The Stress Response

Stress, anxiety, anger, fear; when these emotions are intense or become chronic, our physical and mental wellness suffers.  In times of stress, we simply don’t have the time, energy, or motivation to practice self-care.  This can create a cycle of dysfunction that can be difficult to break.

Stress, by definition, “is a biological and psychological response experienced on encountering a threat that we feel we do not have the resources to deal with” (McLeod, 2010) 

Whether you have experienced an acute stressor (such as a car accident) or chronic stress (like emotional abuse in relationship), to some extent, you will experience a stress response.

The Sympathetic Nervous System (SNS) is responsible for the stress response, sometimes referred to as “fight or flight”.  This reaction triggers physiological and psychological changes.  In theory, these changes are intended to help the individual to best manage the stressful situation.  When stress response becomes chronic, the long-term impact of the fight or flight response can be detrimental to our wellness.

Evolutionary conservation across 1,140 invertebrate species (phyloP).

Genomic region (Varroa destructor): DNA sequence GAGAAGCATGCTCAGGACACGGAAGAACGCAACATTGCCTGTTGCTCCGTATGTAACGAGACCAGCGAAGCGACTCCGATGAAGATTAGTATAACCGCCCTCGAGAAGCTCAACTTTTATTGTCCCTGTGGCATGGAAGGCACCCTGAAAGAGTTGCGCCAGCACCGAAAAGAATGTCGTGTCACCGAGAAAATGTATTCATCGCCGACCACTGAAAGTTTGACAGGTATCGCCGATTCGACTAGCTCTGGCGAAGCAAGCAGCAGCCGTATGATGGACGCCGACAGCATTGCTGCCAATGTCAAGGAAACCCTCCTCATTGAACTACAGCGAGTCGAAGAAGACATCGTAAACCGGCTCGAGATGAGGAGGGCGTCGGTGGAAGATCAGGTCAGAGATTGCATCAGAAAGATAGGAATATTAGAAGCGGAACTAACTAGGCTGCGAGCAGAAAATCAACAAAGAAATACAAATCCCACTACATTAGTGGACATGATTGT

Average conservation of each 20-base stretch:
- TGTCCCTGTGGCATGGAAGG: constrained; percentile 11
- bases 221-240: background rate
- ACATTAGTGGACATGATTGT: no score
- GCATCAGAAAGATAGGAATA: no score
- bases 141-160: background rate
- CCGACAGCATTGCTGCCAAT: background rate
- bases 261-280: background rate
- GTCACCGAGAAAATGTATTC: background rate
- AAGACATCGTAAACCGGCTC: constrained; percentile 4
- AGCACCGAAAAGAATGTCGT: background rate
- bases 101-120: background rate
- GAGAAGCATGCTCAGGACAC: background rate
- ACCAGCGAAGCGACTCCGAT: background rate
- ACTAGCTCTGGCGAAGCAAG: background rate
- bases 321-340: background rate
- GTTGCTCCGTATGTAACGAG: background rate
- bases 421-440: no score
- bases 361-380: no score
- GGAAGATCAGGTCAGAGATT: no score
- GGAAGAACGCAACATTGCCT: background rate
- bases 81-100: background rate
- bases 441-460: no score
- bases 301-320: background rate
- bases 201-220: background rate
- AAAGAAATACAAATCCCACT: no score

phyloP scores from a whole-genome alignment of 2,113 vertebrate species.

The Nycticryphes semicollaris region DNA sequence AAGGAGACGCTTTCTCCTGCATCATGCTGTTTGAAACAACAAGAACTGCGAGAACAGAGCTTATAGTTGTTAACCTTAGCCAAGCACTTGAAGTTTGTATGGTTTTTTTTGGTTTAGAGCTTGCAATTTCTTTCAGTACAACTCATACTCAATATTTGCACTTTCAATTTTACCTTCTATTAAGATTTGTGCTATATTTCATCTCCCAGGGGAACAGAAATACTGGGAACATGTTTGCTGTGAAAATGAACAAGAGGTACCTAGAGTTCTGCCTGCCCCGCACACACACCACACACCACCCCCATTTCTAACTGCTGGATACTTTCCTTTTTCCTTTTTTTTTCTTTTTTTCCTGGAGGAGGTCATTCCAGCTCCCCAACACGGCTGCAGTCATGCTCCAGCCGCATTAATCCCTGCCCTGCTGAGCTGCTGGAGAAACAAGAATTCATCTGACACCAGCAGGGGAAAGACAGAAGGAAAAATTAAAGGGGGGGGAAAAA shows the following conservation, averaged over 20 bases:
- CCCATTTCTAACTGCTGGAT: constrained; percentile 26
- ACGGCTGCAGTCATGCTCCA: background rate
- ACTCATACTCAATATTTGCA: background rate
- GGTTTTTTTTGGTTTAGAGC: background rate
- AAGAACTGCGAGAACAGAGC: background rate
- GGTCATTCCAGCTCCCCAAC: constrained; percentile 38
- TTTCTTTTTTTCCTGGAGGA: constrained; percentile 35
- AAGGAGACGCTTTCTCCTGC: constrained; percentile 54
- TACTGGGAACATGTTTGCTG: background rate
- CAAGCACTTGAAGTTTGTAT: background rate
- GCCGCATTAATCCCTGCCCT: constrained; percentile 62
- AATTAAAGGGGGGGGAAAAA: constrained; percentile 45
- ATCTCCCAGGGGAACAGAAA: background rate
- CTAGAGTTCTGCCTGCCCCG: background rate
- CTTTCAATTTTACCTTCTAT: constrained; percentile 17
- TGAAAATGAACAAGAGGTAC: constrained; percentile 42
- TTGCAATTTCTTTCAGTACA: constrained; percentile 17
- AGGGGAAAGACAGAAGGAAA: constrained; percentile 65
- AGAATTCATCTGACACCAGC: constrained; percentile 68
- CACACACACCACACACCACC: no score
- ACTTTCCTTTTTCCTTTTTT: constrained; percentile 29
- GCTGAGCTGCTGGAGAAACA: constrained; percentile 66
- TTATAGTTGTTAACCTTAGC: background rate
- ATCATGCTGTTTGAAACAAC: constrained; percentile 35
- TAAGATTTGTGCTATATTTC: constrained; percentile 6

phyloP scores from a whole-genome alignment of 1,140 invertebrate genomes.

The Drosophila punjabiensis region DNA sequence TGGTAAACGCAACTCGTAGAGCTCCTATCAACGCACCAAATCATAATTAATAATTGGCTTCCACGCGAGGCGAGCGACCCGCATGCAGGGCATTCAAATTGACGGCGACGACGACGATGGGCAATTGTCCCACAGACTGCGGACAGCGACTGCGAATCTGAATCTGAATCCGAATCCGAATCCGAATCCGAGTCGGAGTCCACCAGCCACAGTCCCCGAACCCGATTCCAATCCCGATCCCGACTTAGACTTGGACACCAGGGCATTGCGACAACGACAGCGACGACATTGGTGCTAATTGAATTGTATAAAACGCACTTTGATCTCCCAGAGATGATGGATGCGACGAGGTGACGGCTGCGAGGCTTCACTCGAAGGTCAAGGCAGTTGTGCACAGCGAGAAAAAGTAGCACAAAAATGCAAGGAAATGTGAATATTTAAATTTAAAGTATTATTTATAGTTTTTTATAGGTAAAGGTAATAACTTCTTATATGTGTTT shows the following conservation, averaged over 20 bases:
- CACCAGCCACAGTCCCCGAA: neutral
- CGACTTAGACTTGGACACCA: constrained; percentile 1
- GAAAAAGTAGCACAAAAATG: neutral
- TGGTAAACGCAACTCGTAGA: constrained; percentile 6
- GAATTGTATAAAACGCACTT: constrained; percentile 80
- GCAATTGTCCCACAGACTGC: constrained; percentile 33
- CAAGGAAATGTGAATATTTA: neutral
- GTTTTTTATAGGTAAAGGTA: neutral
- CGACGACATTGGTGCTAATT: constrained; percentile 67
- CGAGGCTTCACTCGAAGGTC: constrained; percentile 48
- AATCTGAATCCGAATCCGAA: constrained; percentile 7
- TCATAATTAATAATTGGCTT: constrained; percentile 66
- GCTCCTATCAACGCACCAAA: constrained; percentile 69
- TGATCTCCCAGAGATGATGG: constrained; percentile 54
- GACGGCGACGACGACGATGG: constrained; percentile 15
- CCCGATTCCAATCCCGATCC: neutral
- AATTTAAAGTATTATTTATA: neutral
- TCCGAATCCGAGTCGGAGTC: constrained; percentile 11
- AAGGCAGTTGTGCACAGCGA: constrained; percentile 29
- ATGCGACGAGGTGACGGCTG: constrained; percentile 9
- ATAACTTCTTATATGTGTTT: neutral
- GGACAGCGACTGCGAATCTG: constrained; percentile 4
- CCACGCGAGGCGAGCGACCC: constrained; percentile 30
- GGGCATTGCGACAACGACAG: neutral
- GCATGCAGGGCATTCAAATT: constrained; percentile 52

So, what can we do when we realize that we are experiencing stress?  We can choose to make time for self-care.  Self-care activities, coping skills, and relaxation exercises are an important part of mind-body wellness.  Not only does self-care combat the negative influences of chronic stress, but they are also a way to take control of your health.  Choosing to regularly practice self-care is empowering.

 

About the Author:  Danielle is a provisionally licensed mental health practitioner in Omaha, Nebraska. She is a sole proprietor at New Leaf Therapy Associates, LLC, and enjoys working with individuals and families.  Danielle utilizes trauma-informed techniques and mindfulness with her clients, helping them to feel empowered and more in control of their lives.

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dcm@dcmmentalhealth.com
Phone: (402)980-6342


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